Section 72
Chapter 71,351

Biological responses to acute stress and suicide: a review and opportunities for methodological innovation

Miller, A.B.; Eisenlohr-Moul, T.A.

Current Behavioral Neuroscience Reports 6: 141-150


ISSN/ISBN: 2196-2979
PMID: 33224711
DOI: 10.1007/s40473-019-00185-2
Accession: 071350492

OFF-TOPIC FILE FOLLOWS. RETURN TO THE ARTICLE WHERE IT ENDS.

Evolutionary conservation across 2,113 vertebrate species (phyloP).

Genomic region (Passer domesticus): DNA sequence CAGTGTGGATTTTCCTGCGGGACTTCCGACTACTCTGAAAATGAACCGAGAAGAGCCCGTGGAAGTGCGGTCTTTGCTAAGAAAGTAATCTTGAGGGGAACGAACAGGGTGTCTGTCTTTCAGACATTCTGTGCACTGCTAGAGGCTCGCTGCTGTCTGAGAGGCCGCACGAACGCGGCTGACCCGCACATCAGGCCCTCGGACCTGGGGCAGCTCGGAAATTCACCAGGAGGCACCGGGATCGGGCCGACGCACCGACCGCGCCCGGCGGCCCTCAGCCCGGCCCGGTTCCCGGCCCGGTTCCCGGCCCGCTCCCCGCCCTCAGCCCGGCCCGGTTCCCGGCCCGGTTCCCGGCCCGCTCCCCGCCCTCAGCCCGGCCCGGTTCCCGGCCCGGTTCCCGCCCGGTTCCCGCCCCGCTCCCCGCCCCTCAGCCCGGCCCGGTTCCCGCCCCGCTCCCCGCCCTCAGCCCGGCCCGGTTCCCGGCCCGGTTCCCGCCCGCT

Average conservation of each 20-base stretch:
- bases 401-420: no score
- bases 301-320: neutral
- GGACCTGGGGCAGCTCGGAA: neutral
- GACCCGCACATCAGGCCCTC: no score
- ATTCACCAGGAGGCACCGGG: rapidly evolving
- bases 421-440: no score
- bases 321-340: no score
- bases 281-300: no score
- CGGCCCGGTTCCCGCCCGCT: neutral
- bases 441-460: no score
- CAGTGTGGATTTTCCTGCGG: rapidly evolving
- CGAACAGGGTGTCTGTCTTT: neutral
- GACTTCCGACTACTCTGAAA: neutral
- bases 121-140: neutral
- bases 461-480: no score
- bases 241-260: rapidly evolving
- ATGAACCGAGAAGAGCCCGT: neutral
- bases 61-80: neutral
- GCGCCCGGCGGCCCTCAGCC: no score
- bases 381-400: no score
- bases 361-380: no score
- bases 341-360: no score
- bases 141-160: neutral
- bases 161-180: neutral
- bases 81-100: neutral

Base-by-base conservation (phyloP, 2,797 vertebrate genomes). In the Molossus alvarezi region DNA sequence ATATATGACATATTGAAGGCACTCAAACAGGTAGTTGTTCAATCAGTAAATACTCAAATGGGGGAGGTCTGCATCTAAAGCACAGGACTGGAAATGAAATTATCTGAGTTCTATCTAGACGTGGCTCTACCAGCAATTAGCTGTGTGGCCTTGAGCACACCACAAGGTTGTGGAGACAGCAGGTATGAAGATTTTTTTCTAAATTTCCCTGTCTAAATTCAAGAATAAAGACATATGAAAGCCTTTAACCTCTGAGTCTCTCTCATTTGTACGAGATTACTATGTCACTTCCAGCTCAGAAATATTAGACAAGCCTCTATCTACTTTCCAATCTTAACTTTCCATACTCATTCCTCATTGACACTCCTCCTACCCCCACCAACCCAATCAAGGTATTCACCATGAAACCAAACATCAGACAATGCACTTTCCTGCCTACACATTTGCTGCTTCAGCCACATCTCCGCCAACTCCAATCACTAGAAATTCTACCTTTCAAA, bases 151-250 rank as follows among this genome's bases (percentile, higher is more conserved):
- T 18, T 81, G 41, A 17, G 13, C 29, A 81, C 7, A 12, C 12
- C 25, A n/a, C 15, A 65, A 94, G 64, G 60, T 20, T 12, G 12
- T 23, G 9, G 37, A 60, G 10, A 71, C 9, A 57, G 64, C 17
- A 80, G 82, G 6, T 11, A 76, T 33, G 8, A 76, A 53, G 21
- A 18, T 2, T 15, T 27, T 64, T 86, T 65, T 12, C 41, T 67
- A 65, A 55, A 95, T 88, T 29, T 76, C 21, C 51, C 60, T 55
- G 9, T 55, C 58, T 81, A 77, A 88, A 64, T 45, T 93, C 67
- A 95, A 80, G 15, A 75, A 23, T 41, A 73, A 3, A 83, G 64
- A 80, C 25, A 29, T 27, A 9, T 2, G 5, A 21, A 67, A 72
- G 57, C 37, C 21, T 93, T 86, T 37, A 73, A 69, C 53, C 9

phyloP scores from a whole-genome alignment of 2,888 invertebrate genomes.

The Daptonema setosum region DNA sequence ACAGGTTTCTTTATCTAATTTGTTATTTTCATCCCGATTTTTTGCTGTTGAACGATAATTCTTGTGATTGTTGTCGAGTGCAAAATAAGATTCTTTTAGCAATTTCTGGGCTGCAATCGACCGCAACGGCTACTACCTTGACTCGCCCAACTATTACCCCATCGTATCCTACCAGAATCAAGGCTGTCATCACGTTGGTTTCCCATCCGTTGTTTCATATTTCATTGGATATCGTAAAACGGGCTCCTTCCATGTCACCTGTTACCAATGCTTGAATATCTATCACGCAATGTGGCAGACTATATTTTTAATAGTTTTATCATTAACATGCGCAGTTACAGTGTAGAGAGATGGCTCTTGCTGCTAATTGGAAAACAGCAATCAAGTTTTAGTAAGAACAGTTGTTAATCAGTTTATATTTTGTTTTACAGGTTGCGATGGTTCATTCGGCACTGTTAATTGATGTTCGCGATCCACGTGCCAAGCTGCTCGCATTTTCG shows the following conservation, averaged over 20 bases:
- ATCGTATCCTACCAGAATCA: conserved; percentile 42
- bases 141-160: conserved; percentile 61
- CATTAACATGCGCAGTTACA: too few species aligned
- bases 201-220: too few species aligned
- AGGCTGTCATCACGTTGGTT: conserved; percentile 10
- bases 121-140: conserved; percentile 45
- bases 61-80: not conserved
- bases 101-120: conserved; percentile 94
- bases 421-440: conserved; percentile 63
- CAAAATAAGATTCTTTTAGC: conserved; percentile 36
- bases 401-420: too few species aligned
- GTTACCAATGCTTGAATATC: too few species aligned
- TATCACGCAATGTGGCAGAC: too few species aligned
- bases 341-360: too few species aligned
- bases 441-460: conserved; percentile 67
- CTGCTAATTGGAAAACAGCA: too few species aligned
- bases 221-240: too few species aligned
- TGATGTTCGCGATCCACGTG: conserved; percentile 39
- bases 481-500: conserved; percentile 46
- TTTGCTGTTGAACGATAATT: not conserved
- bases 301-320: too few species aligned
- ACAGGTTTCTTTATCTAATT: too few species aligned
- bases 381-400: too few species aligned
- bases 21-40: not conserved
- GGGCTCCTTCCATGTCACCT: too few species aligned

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While rates of other medical illnesses have declined over the past several decades, rates of suicide have increased, particularly among adolescents. Prior research on biological underpinnings of suicide risk has remained limited. In this review, we describe a recent model conceptualizing suicide as a failure of biological responses to acute stress. According to this model, youth who fail to mount an adaptive stress response following exposure to a stressor are at acute risk for suicide. Although much more research is needed, early evidence suggests that abnormal biological responses to acute stress, such as altered autonomic nervous system activity and altered hypothalamic-pituitary-adrenal axis function, may underlie risk for suicide, particularly during the transition to adolescence. Overall, initial evidence supports a link between biological responses to acute stress and suicide risk. However, future work that incorporates makers of other biological and environmental systems will sharpen our understanding of who is at suicide risk and when this risk is highest.

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